Surgery patients do better when hospitals are good to nurses
Hospitals with well-staffed, top-notch nursing departments had fewer deaths after surgery than hospitals without those high-quality nursing departments, researchers found.
“This study is for the person, referring doctor or health policy analyst asking, ‘Would I be better off at this hospital or that hospital?'” said lead author Dr. Jeffrey Silber, who is the Nancy Abramson Wolfson Professor in Health Services Research at the Children’s Hospital of Philadelphia.
Hospitals with the better nursing departments also had fewer patients die after a surgical complication, the researchers report in JAMA Surgery.
Hospitals were considered to have good nursing environments if they had more than one nurse for every hospital bed and so-called Magnet status, which is a special accreditation from the American Nurses Credentialing Center.
For the study, the researchers matched 25,752 surgical patients at 35 hospitals with good nursing environments to 25,752 similarly-aged and equally sick patients at 293 hospitals without those nursing environments.
Patients were also matched by insurance status, race and surgery type. Everyone in the study was at least 65 years old.
In the good nursing environments, 4.8 percent of patients died within 30 days of arriving at the hospital, compared to 5.8 percent of patients at other hospitals.
The difference in death rates was most pronounced among the least healthy patients, who were nearly 3 percentage points less likely to die at hospitals with good nursing environments.
In addition, 7.5 percent of patients at hospitals with good nursing environments died after complications, compared to 8.9 percent of patients at other hospitals.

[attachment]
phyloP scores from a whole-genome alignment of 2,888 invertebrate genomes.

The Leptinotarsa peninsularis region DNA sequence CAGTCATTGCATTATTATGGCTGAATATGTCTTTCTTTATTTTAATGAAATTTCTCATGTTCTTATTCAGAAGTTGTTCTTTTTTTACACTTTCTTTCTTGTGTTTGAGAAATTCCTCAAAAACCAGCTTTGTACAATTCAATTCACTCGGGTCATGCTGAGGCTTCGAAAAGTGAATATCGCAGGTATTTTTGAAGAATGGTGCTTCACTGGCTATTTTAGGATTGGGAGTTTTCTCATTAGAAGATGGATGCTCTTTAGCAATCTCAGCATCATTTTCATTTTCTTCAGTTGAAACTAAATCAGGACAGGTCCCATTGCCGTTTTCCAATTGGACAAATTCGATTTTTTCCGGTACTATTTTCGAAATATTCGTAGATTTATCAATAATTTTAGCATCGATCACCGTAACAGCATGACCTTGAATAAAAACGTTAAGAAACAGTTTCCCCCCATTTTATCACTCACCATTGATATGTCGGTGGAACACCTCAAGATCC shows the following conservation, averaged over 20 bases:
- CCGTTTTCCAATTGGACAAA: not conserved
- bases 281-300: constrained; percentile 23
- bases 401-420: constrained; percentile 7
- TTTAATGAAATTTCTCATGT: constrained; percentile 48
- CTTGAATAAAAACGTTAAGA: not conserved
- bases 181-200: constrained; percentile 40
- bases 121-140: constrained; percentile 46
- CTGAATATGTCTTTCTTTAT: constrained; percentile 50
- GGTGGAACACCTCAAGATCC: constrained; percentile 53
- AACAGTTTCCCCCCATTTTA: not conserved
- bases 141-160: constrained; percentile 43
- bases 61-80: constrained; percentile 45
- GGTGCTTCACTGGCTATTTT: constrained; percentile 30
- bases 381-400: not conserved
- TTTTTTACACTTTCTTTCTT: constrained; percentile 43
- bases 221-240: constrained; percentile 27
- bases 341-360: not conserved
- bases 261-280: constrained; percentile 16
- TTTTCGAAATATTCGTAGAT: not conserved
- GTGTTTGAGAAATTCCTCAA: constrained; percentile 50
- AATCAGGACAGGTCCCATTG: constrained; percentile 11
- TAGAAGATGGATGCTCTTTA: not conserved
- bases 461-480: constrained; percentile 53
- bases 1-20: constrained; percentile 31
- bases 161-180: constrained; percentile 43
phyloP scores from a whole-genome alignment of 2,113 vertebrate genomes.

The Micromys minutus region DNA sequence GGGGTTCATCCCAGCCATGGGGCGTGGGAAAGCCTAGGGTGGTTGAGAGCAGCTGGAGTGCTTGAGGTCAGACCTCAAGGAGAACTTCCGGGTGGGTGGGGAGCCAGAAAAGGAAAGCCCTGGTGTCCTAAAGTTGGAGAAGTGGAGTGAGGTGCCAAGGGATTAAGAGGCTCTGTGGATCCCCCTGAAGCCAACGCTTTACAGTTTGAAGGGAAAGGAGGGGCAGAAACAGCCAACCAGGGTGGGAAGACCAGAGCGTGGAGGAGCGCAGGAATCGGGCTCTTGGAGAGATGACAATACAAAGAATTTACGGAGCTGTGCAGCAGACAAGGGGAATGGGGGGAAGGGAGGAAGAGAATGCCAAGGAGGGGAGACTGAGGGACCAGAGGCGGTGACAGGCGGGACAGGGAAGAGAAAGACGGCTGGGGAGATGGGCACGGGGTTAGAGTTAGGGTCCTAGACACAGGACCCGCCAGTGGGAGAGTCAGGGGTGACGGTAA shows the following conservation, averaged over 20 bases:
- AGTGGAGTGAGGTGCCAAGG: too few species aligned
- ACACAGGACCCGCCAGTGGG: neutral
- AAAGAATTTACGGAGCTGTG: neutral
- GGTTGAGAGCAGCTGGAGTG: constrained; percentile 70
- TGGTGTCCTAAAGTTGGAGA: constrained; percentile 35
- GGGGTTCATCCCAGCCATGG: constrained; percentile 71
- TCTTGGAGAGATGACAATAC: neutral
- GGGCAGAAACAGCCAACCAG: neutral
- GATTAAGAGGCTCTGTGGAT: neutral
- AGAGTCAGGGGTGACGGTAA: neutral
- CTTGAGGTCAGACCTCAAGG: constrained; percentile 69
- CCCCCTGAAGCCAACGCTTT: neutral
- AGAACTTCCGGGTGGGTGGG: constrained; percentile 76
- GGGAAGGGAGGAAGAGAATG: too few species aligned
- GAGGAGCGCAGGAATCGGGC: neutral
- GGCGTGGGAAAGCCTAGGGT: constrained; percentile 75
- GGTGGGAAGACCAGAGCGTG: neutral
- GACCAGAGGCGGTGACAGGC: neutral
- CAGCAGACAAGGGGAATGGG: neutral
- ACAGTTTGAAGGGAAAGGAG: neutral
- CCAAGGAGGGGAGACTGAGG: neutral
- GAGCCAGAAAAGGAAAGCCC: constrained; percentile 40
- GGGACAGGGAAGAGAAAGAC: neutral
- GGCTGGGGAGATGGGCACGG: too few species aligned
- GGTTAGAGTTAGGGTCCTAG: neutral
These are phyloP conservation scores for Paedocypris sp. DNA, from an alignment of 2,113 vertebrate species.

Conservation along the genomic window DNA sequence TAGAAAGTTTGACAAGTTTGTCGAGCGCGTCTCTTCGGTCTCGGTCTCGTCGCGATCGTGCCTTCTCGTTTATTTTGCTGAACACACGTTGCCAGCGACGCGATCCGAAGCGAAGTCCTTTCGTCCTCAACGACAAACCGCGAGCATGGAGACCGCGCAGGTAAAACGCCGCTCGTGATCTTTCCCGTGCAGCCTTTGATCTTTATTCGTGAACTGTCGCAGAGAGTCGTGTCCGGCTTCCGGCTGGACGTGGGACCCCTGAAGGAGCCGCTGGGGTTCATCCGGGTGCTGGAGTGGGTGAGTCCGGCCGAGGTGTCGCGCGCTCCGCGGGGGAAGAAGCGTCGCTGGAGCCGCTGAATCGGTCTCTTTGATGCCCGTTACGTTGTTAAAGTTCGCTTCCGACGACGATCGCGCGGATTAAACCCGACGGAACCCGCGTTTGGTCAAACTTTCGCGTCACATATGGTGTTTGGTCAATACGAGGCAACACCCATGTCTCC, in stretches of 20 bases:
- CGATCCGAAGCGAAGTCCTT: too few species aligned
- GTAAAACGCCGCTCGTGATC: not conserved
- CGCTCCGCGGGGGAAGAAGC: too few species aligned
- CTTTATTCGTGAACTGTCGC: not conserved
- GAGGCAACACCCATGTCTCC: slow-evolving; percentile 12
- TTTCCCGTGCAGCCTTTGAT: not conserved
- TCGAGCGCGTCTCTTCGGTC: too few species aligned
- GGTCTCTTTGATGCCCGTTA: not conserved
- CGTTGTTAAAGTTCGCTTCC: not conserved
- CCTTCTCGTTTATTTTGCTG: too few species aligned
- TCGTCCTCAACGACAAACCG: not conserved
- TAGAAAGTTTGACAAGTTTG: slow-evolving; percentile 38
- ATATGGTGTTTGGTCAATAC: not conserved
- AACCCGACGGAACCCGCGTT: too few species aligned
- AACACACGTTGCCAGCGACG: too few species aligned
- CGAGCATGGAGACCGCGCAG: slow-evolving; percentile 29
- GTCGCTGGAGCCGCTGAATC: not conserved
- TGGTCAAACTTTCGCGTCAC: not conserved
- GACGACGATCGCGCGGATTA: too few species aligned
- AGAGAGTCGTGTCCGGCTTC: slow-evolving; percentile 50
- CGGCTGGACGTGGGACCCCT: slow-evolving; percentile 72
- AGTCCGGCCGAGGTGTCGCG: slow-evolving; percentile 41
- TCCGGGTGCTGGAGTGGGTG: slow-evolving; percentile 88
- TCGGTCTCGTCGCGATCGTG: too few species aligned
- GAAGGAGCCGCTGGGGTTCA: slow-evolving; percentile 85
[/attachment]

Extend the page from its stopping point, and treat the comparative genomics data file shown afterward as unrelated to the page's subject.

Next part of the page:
Being in a hospital with a good nursing environment cut the odds of needing to be in the intensive care unit nearly in half, perhaps because of better care on the regular patient floors, the authors say.
“We didn’t expect to see that big of a difference,” said Silber, who is also a professor at the University of Pennsylvania’s Perelman School of Medicine and Wharton School.
He said hospitals with better nursing environments also provided better value, with better results for about the same cost. And if the cost of the additional nurses is excluded, then 30 days of patient care cost about $2,000 less at hospitals with good nursing environments.
Ardith Doorenbos, who was not involved with the new study, said nurse-to-bed ratio and Magnet status are both important factors for patients to consider.
“You’re going to see a difference in the amount of care and the quality of care when you have a good nursing environment,” said Doorenbos, who is professor at the University of Washington School of Nursing and investigator at the UW Medicine Surgical Outcomes Research Center in Seattle.
Dr. Amir Ghaferi, who co-wrote an editorial on the new study, said other research has also found better results at hospitals with Magnet status.
“I think it’s reasonable for patients to look at that and pay attention to that,” said Ghaferi, of the Center for Healthcare Outcomes and Policy at the University of Michigan in Ann Arbor.
Silber agreed, but cautioned that the new study can’t prove that a good nursing environment causes these better outcomes.
“We’re showing how important the marker of nursing is, but I certainly wouldn’t ignore other characteristics,” he said.